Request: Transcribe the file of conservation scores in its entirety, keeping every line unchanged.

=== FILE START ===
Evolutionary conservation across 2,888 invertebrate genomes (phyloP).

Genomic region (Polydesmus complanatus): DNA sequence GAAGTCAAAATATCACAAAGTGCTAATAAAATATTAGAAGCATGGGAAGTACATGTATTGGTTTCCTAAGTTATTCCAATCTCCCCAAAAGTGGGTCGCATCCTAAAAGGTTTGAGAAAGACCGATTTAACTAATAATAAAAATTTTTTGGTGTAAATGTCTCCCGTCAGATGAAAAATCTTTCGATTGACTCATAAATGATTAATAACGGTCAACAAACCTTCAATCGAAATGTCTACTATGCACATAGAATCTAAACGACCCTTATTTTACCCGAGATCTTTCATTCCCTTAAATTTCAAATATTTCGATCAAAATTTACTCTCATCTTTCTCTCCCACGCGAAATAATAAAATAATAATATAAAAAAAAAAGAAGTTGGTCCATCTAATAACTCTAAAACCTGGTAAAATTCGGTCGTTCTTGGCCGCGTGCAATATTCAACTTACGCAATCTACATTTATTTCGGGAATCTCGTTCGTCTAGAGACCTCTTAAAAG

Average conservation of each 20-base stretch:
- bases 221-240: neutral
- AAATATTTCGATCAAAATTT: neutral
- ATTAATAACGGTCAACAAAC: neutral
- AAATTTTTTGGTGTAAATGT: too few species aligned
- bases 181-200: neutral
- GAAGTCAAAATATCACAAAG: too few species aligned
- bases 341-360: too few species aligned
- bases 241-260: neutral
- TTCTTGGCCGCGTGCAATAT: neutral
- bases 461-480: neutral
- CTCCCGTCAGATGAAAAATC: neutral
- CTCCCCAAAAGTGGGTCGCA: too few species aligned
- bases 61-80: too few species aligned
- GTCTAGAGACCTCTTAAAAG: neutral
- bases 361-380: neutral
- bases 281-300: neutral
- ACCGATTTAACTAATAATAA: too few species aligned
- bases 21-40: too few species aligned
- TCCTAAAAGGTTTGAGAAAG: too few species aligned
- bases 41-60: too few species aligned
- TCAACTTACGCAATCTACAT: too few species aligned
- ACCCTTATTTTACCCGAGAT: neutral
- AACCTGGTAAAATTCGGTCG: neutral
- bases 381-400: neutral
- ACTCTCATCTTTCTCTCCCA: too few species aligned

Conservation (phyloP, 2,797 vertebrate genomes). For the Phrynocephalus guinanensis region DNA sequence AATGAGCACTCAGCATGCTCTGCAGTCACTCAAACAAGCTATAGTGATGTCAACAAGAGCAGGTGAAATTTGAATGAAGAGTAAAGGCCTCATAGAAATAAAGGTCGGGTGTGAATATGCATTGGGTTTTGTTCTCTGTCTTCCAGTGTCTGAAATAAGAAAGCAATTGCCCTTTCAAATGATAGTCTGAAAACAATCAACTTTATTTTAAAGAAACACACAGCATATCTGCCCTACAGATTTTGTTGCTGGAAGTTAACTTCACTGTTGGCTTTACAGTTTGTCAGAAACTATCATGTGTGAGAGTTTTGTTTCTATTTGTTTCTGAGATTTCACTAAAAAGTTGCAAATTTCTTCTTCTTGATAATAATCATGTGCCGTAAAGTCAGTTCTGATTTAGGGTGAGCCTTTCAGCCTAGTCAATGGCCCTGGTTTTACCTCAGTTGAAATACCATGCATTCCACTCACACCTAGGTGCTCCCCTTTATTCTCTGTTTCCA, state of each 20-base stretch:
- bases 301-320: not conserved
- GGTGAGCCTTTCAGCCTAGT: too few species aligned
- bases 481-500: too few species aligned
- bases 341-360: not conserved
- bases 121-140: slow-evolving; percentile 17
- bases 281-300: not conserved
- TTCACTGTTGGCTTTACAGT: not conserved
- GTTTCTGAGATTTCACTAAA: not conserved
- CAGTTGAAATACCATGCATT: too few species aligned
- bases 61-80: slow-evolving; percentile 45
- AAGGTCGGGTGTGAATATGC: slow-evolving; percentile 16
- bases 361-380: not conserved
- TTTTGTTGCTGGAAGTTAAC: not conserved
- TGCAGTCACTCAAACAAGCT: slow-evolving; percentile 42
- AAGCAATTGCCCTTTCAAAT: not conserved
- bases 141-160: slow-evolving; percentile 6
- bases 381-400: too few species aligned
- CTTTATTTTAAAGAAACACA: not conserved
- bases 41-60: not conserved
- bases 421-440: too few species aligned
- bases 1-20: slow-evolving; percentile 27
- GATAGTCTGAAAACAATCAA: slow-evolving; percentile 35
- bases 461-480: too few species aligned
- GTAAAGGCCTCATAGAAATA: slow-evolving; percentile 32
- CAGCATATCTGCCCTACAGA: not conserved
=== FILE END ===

Evolutionary conservation across 2,888 invertebrate genomes (phyloP).

Genomic region (Polydesmus complanatus): DNA sequence GAAGTCAAAATATCACAAAGTGCTAATAAAATATTAGAAGCATGGGAAGTACATGTATTGGTTTCCTAAGTTATTCCAATCTCCCCAAAAGTGGGTCGCATCCTAAAAGGTTTGAGAAAGACCGATTTAACTAATAATAAAAATTTTTTGGTGTAAATGTCTCCCGTCAGATGAAAAATCTTTCGATTGACTCATAAATGATTAATAACGGTCAACAAACCTTCAATCGAAATGTCTACTATGCACATAGAATCTAAACGACCCTTATTTTACCCGAGATCTTTCATTCCCTTAAATTTCAAATATTTCGATCAAAATTTACTCTCATCTTTCTCTCCCACGCGAAATAATAAAATAATAATATAAAAAAAAAAGAAGTTGGTCCATCTAATAACTCTAAAACCTGGTAAAATTCGGTCGTTCTTGGCCGCGTGCAATATTCAACTTACGCAATCTACATTTATTTCGGGAATCTCGTTCGTCTAGAGACCTCTTAAAAG

Average conservation of each 20-base stretch:
- bases 221-240: neutral
- AAATATTTCGATCAAAATTT: neutral
- ATTAATAACGGTCAACAAAC: neutral
- AAATTTTTTGGTGTAAATGT: too few species aligned
- bases 181-200: neutral
- GAAGTCAAAATATCACAAAG: too few species aligned
- bases 341-360: too few species aligned
- bases 241-260: neutral
- TTCTTGGCCGCGTGCAATAT: neutral
- bases 461-480: neutral
- CTCCCGTCAGATGAAAAATC: neutral
- CTCCCCAAAAGTGGGTCGCA: too few species aligned
- bases 61-80: too few species aligned
- GTCTAGAGACCTCTTAAAAG: neutral
- bases 361-380: neutral
- bases 281-300: neutral
- ACCGATTTAACTAATAATAA: too few species aligned
- bases 21-40: too few species aligned
- TCCTAAAAGGTTTGAGAAAG: too few species aligned
- bases 41-60: too few species aligned
- TCAACTTACGCAATCTACAT: too few species aligned
- ACCCTTATTTTACCCGAGAT: neutral
- AACCTGGTAAAATTCGGTCG: neutral
- bases 381-400: neutral
- ACTCTCATCTTTCTCTCCCA: too few species aligned

Conservation (phyloP, 2,797 vertebrate genomes). For the Phrynocephalus guinanensis region DNA sequence AATGAGCACTCAGCATGCTCTGCAGTCACTCAAACAAGCTATAGTGATGTCAACAAGAGCAGGTGAAATTTGAATGAAGAGTAAAGGCCTCATAGAAATAAAGGTCGGGTGTGAATATGCATTGGGTTTTGTTCTCTGTCTTCCAGTGTCTGAAATAAGAAAGCAATTGCCCTTTCAAATGATAGTCTGAAAACAATCAACTTTATTTTAAAGAAACACACAGCATATCTGCCCTACAGATTTTGTTGCTGGAAGTTAACTTCACTGTTGGCTTTACAGTTTGTCAGAAACTATCATGTGTGAGAGTTTTGTTTCTATTTGTTTCTGAGATTTCACTAAAAAGTTGCAAATTTCTTCTTCTTGATAATAATCATGTGCCGTAAAGTCAGTTCTGATTTAGGGTGAGCCTTTCAGCCTAGTCAATGGCCCTGGTTTTACCTCAGTTGAAATACCATGCATTCCACTCACACCTAGGTGCTCCCCTTTATTCTCTGTTTCCA, state of each 20-base stretch:
- bases 301-320: not conserved
- GGTGAGCCTTTCAGCCTAGT: too few species aligned
- bases 481-500: too few species aligned
- bases 341-360: not conserved
- bases 121-140: slow-evolving; percentile 17
- bases 281-300: not conserved
- TTCACTGTTGGCTTTACAGT: not conserved
- GTTTCTGAGATTTCACTAAA: not conserved
- CAGTTGAAATACCATGCATT: too few species aligned
- bases 61-80: slow-evolving; percentile 45
- AAGGTCGGGTGTGAATATGC: slow-evolving; percentile 16
- bases 361-380: not conserved
- TTTTGTTGCTGGAAGTTAAC: not conserved
- TGCAGTCACTCAAACAAGCT: slow-evolving; percentile 42
- AAGCAATTGCCCTTTCAAAT: not conserved
- bases 141-160: slow-evolving; percentile 6
- bases 381-400: too few species aligned
- CTTTATTTTAAAGAAACACA: not conserved
- bases 41-60: not conserved
- bases 421-440: too few species aligned
- bases 1-20: slow-evolving; percentile 27
- GATAGTCTGAAAACAATCAA: slow-evolving; percentile 35
- bases 461-480: too few species aligned
- GTAAAGGCCTCATAGAAATA: slow-evolving; percentile 32
- CAGCATATCTGCCCTACAGA: not conserved